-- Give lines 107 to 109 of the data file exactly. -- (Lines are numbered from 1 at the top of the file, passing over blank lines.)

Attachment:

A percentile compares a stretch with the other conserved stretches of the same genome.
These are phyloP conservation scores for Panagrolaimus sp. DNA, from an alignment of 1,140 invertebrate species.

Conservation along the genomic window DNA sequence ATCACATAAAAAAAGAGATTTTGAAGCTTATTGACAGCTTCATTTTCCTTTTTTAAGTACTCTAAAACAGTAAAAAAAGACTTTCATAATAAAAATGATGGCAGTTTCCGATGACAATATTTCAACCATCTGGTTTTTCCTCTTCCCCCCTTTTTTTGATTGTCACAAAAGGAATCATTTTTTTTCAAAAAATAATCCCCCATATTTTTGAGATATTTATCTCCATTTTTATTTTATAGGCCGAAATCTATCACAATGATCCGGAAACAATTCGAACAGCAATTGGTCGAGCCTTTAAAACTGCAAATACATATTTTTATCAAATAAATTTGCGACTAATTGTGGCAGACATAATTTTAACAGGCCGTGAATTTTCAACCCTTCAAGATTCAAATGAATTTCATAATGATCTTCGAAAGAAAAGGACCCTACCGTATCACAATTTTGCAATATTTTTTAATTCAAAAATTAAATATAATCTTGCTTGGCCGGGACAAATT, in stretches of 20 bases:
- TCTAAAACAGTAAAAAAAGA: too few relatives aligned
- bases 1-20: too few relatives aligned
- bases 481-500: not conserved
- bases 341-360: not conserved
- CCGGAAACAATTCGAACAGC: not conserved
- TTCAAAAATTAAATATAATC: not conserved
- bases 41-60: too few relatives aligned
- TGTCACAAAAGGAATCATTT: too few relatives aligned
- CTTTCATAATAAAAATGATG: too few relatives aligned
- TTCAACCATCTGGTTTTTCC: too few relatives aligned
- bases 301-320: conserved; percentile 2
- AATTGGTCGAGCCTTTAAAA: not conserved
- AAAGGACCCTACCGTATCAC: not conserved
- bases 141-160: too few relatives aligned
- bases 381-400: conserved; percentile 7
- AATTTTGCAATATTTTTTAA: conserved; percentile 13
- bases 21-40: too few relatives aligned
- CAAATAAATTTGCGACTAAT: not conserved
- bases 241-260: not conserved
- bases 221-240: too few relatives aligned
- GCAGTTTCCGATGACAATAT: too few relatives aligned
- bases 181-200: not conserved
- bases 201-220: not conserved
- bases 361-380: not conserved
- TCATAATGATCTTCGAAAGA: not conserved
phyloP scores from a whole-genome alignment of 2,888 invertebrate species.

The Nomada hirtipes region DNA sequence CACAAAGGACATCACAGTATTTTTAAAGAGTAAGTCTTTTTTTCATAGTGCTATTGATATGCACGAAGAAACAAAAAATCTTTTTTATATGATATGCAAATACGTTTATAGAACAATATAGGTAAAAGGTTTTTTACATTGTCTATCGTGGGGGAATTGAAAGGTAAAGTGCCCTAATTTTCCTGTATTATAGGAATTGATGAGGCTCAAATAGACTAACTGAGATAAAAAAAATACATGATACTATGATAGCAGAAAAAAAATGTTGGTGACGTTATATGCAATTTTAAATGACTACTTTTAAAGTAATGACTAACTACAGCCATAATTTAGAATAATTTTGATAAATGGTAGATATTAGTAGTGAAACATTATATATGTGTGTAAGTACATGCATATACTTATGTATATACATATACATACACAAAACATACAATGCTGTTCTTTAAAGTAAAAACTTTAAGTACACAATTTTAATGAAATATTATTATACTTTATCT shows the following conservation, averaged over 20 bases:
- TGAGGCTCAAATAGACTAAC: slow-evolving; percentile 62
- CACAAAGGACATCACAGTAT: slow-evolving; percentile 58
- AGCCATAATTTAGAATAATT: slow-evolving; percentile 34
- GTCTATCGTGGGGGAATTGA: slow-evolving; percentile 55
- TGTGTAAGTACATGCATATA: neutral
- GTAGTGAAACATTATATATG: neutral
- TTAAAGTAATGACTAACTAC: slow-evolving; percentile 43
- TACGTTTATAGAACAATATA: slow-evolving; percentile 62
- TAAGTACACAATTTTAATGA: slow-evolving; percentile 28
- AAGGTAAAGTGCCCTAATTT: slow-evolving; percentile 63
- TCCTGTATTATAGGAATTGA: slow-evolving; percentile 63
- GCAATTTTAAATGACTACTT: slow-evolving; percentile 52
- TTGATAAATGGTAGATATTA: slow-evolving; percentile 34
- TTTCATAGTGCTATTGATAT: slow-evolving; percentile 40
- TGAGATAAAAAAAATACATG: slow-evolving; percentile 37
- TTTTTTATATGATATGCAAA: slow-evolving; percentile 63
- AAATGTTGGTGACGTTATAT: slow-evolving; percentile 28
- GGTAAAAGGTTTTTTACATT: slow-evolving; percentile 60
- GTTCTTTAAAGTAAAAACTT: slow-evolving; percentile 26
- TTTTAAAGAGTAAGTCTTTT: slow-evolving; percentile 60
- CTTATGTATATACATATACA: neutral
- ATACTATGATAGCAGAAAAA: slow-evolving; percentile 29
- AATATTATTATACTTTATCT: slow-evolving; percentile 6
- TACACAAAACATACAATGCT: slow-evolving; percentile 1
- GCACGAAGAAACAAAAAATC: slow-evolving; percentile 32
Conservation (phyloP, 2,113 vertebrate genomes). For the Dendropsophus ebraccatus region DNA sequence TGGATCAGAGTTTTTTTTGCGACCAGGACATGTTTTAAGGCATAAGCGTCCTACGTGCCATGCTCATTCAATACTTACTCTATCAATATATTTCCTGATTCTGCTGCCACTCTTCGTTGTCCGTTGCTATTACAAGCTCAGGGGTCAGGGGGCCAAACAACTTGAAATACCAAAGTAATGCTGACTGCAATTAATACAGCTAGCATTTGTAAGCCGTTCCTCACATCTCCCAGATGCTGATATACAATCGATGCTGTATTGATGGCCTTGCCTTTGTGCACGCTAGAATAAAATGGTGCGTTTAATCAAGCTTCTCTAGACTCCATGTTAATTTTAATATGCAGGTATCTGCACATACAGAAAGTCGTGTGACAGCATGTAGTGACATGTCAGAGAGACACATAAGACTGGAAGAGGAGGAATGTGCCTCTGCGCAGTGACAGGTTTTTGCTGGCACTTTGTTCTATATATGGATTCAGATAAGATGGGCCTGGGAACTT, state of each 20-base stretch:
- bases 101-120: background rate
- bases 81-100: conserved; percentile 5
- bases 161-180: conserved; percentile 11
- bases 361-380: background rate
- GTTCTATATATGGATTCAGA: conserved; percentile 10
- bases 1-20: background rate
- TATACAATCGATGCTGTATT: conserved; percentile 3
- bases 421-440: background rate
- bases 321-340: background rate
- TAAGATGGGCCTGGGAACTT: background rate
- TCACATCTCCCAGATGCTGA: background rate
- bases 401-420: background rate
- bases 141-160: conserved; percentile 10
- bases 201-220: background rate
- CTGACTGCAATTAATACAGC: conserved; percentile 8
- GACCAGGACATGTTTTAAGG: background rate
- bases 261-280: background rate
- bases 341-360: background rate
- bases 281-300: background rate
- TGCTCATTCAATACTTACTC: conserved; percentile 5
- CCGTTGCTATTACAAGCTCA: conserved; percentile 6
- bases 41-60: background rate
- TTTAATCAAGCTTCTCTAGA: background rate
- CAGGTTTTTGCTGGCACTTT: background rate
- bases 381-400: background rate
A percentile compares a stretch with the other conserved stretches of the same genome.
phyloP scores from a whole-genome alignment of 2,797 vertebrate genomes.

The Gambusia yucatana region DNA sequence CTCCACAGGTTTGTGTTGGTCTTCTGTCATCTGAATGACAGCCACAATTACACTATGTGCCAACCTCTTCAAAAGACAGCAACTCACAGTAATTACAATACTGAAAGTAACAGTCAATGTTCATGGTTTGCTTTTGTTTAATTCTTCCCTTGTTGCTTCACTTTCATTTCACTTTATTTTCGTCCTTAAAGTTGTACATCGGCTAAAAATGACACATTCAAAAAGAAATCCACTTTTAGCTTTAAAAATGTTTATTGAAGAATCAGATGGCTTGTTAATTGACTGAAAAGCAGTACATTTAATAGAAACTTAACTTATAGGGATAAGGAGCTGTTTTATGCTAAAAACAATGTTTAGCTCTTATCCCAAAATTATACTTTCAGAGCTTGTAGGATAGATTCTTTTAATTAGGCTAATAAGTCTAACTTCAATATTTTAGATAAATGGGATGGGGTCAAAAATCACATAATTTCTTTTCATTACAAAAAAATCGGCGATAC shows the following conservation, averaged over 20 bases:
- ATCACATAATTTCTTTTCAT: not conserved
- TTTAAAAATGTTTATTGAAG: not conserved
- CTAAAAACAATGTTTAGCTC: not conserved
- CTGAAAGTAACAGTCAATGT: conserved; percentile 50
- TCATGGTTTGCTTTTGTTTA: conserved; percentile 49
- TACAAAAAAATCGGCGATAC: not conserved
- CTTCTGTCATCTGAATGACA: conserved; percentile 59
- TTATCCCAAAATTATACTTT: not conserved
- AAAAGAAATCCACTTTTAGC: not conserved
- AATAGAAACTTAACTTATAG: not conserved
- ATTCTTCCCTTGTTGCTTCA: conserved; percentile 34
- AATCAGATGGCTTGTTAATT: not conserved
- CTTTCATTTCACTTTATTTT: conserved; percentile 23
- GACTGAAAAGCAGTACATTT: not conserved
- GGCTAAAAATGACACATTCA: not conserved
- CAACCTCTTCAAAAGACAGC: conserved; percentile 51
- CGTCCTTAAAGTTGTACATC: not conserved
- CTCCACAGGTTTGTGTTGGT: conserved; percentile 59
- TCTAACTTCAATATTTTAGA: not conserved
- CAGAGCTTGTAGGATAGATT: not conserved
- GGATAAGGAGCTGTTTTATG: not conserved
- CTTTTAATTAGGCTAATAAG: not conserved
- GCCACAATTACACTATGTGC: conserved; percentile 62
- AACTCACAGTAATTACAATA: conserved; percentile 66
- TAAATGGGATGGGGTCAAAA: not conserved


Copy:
- GCCACAATTACACTATGTGC: conserved; percentile 62
- AACTCACAGTAATTACAATA: conserved; percentile 66
- TAAATGGGATGGGGTCAAAA: not conserved